What I did find that raw morning was the most awful March uglies: snow gone, ground surface thawed and oozing, but no greening up or new growth to cover again the several small farm implement dumps around the place, A littering of of blown feed sacks, and plastic tumble bags, bombing patterns of dog shit, fallen garden tools, as if Davey had had thrown them down and run into the house for the winter when the cold suddenly snapped months ago. And old boiler tank , partly burried in the long mound bulldozed in back when the farm house brunt back in the forties, , now thust further out of the ground by frost heaves.
Broken glass, especially bottle bottoms , which had been evil handedly pushed up from their scattered burial sites and left with sharp jags up to gash dog feet and people sneakers. I turned them over and stomped them down..
And then, thrust up near the old barn foundation, I found an old hand gun so rusted, and encrusted with mineral concretions that it is hard to tell if it had been a toy or the real thing. I picked it up n before a calcerous hand could reach out of the ground and pull it back in.
I checked the hen house, which I had not entered in how ever long it had been I was unconscious.
Davy had at least been letting the main flock of roosters out to roam and had taken over feeding the hens each day, but the hen house was, and still is, a mess.
Besides pulling the feathers off each others backs, the hens have eaten most of the curtians, the tarp that was over the open cell foam board that went half way up the walls, much of the foam board its self, the quilted aluminum and plastic space blanket stuff Davey had put over the foam board in the entry way, and in one spot had eaten right through the inner foam and then through the outer foam to the stucco itself, and soon enough would have broken through to the outside, even though they still, with the temperatures in the forties, will only dart out and then back in when I open the door for them. The hens radio was on; the robot weather man was a day behind, but the up to date news confirmed that the world beyond my borders was also a horrible mess.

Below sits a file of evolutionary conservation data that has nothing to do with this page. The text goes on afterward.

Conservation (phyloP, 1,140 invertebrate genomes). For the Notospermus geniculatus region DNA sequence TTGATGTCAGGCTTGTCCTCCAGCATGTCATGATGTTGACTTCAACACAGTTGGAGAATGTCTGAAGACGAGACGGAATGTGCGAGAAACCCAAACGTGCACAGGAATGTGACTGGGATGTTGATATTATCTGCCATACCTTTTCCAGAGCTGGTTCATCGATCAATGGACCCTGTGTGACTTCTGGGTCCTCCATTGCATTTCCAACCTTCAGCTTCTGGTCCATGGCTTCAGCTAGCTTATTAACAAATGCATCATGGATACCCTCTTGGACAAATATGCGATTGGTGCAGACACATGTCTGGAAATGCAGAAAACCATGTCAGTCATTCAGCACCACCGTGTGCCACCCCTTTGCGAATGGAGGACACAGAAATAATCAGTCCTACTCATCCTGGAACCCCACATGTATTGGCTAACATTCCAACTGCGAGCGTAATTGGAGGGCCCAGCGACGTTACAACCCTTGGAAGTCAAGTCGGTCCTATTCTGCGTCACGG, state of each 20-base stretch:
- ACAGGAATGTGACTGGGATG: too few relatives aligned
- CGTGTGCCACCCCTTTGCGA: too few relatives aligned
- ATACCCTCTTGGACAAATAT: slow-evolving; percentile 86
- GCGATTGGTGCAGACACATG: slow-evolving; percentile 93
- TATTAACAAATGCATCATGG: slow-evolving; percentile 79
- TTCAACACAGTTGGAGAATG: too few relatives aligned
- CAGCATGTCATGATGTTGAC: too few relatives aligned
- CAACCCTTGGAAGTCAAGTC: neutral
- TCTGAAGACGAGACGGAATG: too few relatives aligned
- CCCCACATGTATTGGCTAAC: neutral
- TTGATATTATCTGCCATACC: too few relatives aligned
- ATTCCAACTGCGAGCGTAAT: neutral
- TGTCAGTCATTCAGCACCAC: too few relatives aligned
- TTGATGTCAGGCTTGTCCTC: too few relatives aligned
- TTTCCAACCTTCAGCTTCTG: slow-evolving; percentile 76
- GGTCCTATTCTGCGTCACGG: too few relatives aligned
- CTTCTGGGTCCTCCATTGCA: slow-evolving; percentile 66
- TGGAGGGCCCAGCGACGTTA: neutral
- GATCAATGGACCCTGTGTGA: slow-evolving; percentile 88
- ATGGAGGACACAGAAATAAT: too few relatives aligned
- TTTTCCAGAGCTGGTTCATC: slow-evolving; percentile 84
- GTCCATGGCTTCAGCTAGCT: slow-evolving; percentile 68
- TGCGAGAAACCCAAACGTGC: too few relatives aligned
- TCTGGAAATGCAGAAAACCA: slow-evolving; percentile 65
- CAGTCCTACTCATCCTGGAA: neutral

I went to tell Davey what I found ....and found him still in bed, asleep with the news on the radio. Looked like petrified shit. He seems to have the flu himself.
Balls of dog hair and dust as big as puppies lagged in every corner and under every chair.
Piles of clothing on the bench, clean laundry in the hamper bag, piles of dishes on every surface in the kitchen, the smell of rotting mice from the tin mouse trap
I told him what all I had seen. I showed him the stone gun and left it on the table, He rolled it over and he said he would photograph it later.
I drank and half slept and staggered about for several days and am still just getting my strength and appetite back.
To my surprise, the missing rooster reappeared , though the others chase him like a stranger and he stays in the Ark with me at night.
And the Speckled Sussex Gus (whose spectacular tail I had featured on the Roostosterone Shampoo label) managed to be mostly upright and walking about, but he was having fits during which he would flop around like a fish on the bottom of a boat, and even when he acted more or less normally, the others kept chasing him away.
Last night I saw him running along the road from North to South, and he kept on going when I called so he could have been five miles down the road by morning.
He must have changed directions , because today the neighbor came over to say the rooster was by his house, sitting under his propane tank, so I went over to collect the bird and found only three piles of feathers, just about enough to cover a rooster, but no rooster. I have no idea what might have done that.
Davey photographed the gun, as you see, but now he says it has disappeared.
It must be somewhere..... or maybe not.
It is hard to see the likelihood of any connection between the disappeared stone gun and the raid on the roosters, but maybe there is.
I can suppose the gun must be somewhere , like they say...... but maybe it isn't. Oh, did I say that already?
I need to trot into the woods for a while and clear my head. Still not quite awake.